The sprint to the end of the school year is underway. Students are working to finish assignments and prepare for exams while keeping one eye glued to the calendar: three weeks left; then one; summer! Most kids will be happy to close the books and not think about the upcoming school year for two months. But for retailers, now is the time to prepare for the back-to-school retail rush.
Back-to-school spending is second only to winter holiday spending. According to the National Retail Federation (NRF), total combined spending for back-to-school and college reached approximately $68 billion in 2015. Although some consumers start earlier, most do their back-to-school shopping during July and August. Retailers have no time to lose.
In 2015, 90 percent of NRF survey respondents said they planned to shop online for back-to-school supplies (including clothing and electronics) due to convenience, free shipping, and the option to pick up their purchases in-store. Online back-to-school shopping increased by nearly 12 percent last year, and that growth is expected to continue this year. Already during Q1 2016, internet sales grew by 15.1 percent and accounted for 11.1 percent of retail sales (factoring out items normally not purchased online).
Online shopping saves time, facilitates comparison-shopping, and enables consumers to avoid crowds. To capture a corner of the back-to-school market (worth roughly $650 per student), ecommerce retailers need to stand out.
- Free delivery
- In-store pick up
- Seamless online shopping experience
Properly handling sales tax is an essential component to successful ecommerce. Consumers expect to encounter no surprises at check out. Ensure that your point-of-sale systems correctly calculate sales tax on deliveries and in-store pick up. Does the method or location of delivery affect the rate? Do you use drop shipping? Sales tax software like Avalara AvaTax ensures the right rules and rates are applied to each transaction, every time.
More than 30 percent of back-to-school and college-bound shoppers in 2015 told the NRF they planned to use mobile devices while shopping. They followed through: in August 2015, back-to-school sales made from mobile devices grew 42 percent year over year. For the first time ever, sales made from smartphones and tablets nearly matched sales completed from desktops. Retailing Today says that, this year, “Retailers should be ready to support shoppers across channels by the end of June.”
To capture consumer spend by the mobile savvy, retailers need to provide a seamless experience. Shoppers will research products and deals on their phones and tablets while walking through the aisles.
Problems to avoid:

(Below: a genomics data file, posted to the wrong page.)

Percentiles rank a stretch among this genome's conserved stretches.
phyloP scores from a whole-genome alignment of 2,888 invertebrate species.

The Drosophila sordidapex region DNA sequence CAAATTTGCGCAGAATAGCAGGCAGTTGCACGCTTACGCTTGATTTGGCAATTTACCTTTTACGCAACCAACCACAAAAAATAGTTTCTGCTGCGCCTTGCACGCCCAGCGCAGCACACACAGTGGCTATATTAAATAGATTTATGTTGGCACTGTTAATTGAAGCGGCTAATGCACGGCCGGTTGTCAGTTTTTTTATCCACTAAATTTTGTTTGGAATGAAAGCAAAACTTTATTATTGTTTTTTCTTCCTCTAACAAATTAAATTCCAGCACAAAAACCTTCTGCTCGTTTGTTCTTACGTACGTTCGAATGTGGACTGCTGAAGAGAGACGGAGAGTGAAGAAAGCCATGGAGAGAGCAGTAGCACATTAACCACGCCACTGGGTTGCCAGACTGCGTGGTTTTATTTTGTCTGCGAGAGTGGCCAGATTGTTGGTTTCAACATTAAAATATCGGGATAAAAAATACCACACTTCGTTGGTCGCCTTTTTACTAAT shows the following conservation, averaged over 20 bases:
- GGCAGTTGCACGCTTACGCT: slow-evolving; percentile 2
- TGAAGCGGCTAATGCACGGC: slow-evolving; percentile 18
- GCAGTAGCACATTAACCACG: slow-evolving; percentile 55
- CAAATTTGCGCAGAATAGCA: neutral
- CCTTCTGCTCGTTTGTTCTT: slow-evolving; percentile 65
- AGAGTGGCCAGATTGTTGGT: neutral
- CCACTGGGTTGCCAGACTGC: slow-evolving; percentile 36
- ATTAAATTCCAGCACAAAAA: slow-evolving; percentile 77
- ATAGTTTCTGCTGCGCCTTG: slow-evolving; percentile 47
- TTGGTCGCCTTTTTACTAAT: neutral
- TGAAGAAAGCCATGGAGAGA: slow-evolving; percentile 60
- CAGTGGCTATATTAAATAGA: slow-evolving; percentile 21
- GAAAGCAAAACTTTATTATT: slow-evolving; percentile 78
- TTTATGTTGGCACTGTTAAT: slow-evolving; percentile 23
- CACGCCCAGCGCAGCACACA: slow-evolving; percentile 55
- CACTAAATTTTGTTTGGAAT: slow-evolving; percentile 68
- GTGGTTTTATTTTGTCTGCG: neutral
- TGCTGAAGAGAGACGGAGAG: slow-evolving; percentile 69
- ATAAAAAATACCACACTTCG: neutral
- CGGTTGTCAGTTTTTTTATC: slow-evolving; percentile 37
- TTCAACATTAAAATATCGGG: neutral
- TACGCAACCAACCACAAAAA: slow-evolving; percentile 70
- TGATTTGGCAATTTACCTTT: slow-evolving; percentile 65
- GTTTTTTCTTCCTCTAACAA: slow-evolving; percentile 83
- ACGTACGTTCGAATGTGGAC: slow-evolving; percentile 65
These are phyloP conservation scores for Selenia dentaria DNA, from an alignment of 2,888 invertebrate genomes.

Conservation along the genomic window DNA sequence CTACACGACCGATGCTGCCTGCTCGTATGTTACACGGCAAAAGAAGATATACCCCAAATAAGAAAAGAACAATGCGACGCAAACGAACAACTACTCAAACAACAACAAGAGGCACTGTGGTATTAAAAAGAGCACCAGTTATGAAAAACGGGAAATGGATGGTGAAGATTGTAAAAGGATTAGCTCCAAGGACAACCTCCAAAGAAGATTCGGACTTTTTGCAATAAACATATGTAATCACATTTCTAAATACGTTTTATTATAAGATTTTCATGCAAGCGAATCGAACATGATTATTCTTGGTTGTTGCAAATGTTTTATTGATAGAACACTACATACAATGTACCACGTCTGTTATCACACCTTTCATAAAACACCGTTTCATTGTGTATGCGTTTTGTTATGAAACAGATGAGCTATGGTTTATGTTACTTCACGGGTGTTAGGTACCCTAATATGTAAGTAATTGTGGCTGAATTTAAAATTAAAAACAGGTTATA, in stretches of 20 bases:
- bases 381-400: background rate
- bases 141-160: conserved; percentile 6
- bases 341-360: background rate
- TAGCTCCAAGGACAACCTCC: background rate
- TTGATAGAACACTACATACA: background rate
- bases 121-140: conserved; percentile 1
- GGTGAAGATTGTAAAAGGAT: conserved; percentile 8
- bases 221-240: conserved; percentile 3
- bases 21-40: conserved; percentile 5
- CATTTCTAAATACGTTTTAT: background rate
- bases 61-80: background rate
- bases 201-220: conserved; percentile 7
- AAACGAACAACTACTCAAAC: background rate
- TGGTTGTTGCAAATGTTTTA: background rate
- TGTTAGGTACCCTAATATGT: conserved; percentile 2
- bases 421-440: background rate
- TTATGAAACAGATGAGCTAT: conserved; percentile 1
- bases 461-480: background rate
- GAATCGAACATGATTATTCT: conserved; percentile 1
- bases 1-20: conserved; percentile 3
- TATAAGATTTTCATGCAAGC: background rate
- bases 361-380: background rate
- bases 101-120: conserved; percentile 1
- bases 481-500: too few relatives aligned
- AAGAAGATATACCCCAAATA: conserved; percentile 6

- No mobile site: site hard to view/use on mobile device
- Price glitches: prices on mobile sites are wrong
- Slow load times
Another killer: check out surprises. As with internet shopping on desktops and laptops, getting sales tax wrong can kill a sale.
Sales tax holidays
Back-to-school sales tax holidays lure consumers away from beaches to climate-controlled stores. By temporarily exempting many articles of clothing and school supplies from state and local sales taxes, they encourage consumption and boost sales during the doldrums of summer. They also complicate sales and use tax compliance.
Seventeen states and the Territory of Puerto Rico provide for sales tax holidays in 2016. All of them offer a back-to-school tax-free period in late July or August (the Puerto Rico holiday is in January). Each state holiday differs from the next in the details.
Devilish details include:
- State v local sales tax. For example, local tax jurisdictions are not required to participate in Alabama’s sales tax holiday. Retailers selling to consumers state-wide need to know whether to exempt qualifying goods from both state and local sales taxes or state sales tax only.
- Price limits. Most states set price limits on qualifying goods and these vary by state. For example, eligible clothing costing less than $100 qualifies for the exemption in Connecticut, while the exemption applies to eligible clothing costing $75 or less in Ohio.
- Differing dates. Although many back-to-school tax-free periods take place during the first weekend of August, some do not. For example, this year, a legislative change in Tennessee moves the sales tax holiday forward by one week, to the last week in July. Maryland’s tax-free period runs for a full week.
- Exempt/not exempt. Not every state exempts the same items. For example, retailers selling in multiple jurisdictions need to know that clerical vestments are exempt during the Tennessee tax-free period but taxable during the holiday in Arkansas.
- Surprise! Some states, like Massachusetts, like to wait until the very last minute to enact a sales tax holiday, giving retailers very little time to prepare. Then there’s Louisiana. To stave off fiscal catastrophe, numerous exemptions have been temporarily suspended. Qualifying items will be subject to a reduced rate rather than a full exemption during the next two back-to-school sales tax holidays.
Back-to-school shopping is too important for retailers to overlook. Leave it to the last minute and you could suffer from those “I’m not prepared for my final exam” anxiety dreams. It’s impossible to be schooled in every exemption, which is why leading retailers are moving to automation solutions to help them stay compliant. To learn more about their best practices, read Competitive Advantages of Sales Tax Automation for Retailers.